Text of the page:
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Horsman v. Allen

Supreme Court of California,Department Two
Jul 9, 1900
61 P. 796 (Cal. 1900)

Opinion

Sac. No. 679.

July 9, 1900.

APPEAL from an order of the Superior Court of Tulare County denying a new trial. Wheaton A. Gray, Judge.

The facts are stated in the opinion.

E.T. Cosper, for Appellants.

The liberal church is the true church of the United Brethren in Christ. (Itter v. Howe, 23 Ont. App. 236; Rike v. Floyd, 6 Ohio C.C. 80; 53 Ohio St. 653; Schlichter v. Keiter, 156 Pa. St. 119, 146, 147; Philomath College v. Wyatt, 27 Or. 473, 475; Kuns v. Robertson, 154 Ill. 394, 415, 416; Russie v. Brazzell, 128 Mo. 93.) It is not the province of temporal courts to assume ecclesiastical jurisdiction and the decisions of the ecclesiastical body itself are to be taken as final and conclusive. (1 High on Injunctions, secs. 310, 314, and cases cited supra; Auracher v. Yerger, 90 Iowa, 566; Wheelock v. First Pres. Church of Los Angeles, 119 Cal. 482; Russie v. Brazzell, supra; Watson v. Jones, 13 Wall. 679-733; Earle v. Wood, 8 Cush. 467; Krecker v. Shirey, 163 Pa. St. 534-58; Lamb v. Cain, 129 Ind. 512, 518; Pounder v. Ash, 44 Neb. 672; Connitt v. Reformed Prot. Dutch Church etc., 54 N.Y. 551-61; East Norway Lake Church v. Halvorson, 42 Minn. 503.) A legislative body cannot bind its own future action by a mere law or ordinance. (Bloomer v. Stolley, 5 McLean, 158; Richardson v. Union Cong. Soc., 58 N.H. 187; Smith v. Nelson, 18 Vt. 512; Mongeon v. People, 55 N.Y. 613. ) There was no radical change of faith or perversion of the trust by the revision. (Lamb v. Cain, supra; Itter v. Howe, supra; Brundage v. Deardorf, 92 Fed. Rep. 214.) Seceding members forfeit their right to the church property. (Wiswell v. First Congregational Church, 14 Ohio St. 32; Methodist E. Church v. Wood, 5 Ohio, 283; McGinnis v. Watson, 41 Pa. St. 8; Den v. Bolton, 12 N.J.L. 206; Associate etc. Church v. Theological Seminary, 4 N.J. Eq. 77.)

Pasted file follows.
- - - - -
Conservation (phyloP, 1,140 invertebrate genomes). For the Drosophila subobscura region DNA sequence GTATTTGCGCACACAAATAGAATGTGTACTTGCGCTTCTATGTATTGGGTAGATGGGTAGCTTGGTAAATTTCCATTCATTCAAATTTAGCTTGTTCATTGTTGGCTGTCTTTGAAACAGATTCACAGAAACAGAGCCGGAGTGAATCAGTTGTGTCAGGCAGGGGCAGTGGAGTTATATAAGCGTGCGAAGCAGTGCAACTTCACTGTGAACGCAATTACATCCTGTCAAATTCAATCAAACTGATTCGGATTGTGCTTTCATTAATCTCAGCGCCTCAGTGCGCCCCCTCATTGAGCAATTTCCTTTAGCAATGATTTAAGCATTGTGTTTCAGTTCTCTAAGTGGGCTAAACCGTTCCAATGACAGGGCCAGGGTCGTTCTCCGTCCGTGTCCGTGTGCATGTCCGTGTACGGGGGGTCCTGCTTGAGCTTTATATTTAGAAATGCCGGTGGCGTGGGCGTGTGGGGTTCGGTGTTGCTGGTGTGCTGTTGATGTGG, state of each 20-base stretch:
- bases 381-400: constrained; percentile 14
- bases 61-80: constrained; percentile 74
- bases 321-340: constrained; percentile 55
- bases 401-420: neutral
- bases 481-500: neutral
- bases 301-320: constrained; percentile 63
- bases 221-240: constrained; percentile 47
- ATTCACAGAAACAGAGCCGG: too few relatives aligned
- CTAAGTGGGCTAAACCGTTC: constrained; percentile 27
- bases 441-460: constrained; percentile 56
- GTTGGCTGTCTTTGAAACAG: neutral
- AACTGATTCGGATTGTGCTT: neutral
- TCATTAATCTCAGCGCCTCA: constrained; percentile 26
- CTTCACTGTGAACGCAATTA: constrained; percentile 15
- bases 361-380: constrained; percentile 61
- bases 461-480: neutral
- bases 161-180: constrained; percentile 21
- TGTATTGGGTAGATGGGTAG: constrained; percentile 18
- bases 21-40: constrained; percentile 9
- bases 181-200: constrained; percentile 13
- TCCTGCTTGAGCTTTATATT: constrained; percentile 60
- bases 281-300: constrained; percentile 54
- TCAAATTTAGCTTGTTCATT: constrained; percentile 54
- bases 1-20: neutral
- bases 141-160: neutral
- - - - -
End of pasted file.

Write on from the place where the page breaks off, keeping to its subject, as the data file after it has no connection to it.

49 Am. St. Rep. 542.

Davis Allen, for Respondents.

The question is one of identity of the church of the United Brethren in Christ. (Brundage v. Deardorf, 55 Fed. Rep. 839, 846; Bear v. Heasley, 98 Mich. 279; Schnorr's Appeal, 67 Pa. St. 146; Philomath College v. Wyatt, 27 Or. 390, dissenting opinion of Wolverton, J.; Watson v. Jones, 13 Wall. 679.) The revision essentially changed the articles of faith, and the radical church alone represents the original faith. (Brundage v. Deardorf, supra; Bear v. Heasley, supra.) Questions of creed and church government may be determined by the court, when property rights are affected thereby. (Smith v. Nelson, 18 Vt. 511; Watson v. Avery, 2 Bush, 332; Watson v. Garvin, 54 Mo. 353; Gartin v. Penick, 5 Bush, 110.) The old constitution and confession of faith were as much parts of the trust deed as if written therein. (Hale v. Everitt, 53 N.H. 11, 70; Watson v. Jones, 13 Wall. 683, 720; Miller v. Gable, 2 Denio, 548.) The trustees are perverting the trust by allowing the defendants to occupy, and equity will give relief in such case. (Harrison v. Rowan, 4 Wn. C.C. 202, 206; Barclay v. Howell, 6 Pet. 498, 507; Watson v. Jones, supra; 1 Beach's Modern Equity Practice, sec. 70.)

5 Am. Rep. 415.

16 Am. Rep. 82.


The controversy in this action grows out of a schism in the Church of the United Brethren in Christ, occurring at the general conference of the church at York, Pennsylvania, in the year 1889.